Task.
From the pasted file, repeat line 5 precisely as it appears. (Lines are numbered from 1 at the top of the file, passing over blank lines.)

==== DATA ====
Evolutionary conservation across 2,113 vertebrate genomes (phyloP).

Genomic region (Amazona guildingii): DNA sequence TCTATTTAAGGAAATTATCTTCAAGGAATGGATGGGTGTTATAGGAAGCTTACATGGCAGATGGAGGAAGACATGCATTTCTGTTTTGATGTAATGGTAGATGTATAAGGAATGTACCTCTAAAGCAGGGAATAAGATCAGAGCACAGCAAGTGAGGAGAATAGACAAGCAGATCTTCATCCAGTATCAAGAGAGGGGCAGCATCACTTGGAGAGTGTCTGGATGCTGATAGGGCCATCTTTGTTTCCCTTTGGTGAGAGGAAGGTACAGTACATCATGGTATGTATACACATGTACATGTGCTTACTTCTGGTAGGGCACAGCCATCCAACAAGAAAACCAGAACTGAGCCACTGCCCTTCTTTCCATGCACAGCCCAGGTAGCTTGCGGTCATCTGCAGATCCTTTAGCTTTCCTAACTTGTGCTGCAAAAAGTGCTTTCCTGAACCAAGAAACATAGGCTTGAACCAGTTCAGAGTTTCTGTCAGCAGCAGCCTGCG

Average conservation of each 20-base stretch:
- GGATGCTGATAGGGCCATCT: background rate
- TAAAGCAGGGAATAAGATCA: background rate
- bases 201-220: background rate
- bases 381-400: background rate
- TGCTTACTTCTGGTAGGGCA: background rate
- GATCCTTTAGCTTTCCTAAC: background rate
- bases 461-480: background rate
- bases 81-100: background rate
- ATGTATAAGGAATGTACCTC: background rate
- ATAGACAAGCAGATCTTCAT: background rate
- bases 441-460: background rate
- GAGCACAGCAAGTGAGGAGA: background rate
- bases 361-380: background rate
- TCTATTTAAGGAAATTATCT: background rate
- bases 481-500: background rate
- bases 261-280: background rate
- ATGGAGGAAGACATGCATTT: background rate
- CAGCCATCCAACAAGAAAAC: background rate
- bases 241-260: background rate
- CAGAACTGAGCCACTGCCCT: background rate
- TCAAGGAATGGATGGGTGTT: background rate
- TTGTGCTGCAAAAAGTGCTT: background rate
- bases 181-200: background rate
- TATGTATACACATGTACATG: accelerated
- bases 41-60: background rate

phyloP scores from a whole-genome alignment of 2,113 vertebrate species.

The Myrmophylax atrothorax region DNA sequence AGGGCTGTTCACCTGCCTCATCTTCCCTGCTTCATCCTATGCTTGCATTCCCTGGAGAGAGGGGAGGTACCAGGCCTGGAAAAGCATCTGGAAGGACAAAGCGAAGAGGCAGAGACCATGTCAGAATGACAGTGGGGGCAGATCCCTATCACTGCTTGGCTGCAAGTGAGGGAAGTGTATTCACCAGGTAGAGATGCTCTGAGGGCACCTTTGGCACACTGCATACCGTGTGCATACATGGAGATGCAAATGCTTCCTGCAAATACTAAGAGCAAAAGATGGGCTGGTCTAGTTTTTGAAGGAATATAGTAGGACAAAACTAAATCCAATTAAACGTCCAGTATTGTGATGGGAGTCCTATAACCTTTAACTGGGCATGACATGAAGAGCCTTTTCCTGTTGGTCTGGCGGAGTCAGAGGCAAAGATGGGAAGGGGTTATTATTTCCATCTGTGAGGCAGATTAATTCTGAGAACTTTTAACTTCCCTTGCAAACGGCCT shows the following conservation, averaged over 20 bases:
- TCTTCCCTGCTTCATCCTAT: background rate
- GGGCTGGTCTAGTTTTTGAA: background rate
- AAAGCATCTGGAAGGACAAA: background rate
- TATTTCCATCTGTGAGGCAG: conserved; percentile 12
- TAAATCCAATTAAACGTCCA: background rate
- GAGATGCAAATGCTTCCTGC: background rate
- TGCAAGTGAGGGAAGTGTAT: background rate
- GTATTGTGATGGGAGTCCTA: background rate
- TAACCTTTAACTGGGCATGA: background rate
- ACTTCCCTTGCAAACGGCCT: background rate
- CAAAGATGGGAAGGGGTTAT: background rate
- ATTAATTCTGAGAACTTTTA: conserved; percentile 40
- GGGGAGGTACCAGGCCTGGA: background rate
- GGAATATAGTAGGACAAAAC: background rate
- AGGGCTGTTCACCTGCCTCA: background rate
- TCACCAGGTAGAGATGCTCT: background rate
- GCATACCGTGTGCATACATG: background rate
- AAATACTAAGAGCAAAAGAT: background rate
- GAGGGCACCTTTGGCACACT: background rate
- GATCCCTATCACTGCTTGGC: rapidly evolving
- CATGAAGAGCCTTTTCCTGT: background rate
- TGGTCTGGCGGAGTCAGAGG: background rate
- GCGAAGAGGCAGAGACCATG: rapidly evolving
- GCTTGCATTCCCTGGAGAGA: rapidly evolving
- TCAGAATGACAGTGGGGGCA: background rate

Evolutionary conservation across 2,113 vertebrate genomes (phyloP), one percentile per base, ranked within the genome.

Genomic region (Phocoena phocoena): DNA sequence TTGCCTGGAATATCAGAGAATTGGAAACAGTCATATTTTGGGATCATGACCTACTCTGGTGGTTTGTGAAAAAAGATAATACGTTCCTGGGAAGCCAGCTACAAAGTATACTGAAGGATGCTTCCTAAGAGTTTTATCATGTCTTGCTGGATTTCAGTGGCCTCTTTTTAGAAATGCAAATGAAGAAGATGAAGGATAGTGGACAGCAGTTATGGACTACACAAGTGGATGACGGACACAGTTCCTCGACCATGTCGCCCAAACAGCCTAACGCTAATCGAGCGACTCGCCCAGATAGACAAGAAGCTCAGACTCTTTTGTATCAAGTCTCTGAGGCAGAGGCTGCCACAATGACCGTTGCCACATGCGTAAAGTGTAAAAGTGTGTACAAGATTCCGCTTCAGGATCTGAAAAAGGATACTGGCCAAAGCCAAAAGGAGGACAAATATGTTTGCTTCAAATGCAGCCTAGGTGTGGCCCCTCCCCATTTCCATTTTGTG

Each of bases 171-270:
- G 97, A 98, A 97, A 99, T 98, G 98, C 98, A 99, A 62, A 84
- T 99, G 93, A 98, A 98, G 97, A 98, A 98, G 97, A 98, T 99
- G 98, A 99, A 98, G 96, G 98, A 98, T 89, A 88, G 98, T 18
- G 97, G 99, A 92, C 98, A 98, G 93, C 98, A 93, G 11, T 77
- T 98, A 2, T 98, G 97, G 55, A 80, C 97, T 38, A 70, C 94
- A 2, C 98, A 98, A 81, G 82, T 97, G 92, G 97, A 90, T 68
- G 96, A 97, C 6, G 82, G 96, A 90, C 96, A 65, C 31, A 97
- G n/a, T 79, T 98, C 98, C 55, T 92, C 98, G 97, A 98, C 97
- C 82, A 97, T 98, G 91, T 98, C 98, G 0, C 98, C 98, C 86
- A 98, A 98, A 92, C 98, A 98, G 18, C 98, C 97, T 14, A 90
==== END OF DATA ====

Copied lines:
- TAAAGCAGGGAATAAGATCA: background rate